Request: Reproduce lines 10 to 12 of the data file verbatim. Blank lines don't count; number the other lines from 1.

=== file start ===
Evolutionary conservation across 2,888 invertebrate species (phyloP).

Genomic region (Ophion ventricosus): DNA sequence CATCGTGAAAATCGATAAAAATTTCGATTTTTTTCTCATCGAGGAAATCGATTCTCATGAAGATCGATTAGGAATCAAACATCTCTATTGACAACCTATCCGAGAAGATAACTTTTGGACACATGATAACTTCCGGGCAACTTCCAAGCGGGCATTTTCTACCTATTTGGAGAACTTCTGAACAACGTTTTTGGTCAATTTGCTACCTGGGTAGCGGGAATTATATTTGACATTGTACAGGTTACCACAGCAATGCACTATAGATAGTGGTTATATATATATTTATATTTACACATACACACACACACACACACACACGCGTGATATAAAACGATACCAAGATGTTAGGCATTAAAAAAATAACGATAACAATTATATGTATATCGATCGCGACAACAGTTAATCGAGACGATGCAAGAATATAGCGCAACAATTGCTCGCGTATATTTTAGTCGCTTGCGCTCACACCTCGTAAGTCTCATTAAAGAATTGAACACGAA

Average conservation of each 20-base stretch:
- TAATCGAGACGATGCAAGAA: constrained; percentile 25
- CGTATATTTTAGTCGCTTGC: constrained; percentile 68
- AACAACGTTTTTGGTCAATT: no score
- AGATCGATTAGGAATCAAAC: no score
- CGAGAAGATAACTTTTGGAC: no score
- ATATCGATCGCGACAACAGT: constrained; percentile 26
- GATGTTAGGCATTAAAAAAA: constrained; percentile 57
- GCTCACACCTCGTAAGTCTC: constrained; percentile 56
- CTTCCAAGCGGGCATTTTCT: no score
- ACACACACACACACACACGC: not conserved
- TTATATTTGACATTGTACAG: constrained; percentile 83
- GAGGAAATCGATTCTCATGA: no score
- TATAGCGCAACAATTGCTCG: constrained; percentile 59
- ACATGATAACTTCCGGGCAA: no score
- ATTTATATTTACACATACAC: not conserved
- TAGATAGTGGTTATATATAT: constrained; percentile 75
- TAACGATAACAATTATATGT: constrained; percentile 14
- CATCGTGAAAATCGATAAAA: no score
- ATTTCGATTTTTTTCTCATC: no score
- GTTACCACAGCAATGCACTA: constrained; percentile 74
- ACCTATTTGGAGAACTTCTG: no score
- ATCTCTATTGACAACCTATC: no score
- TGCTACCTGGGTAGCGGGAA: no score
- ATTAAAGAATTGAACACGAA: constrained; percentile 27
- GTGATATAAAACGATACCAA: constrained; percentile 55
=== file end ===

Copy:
- GATGTTAGGCATTAAAAAAA: constrained; percentile 57
- GCTCACACCTCGTAAGTCTC: constrained; percentile 56
- CTTCCAAGCGGGCATTTTCT: no score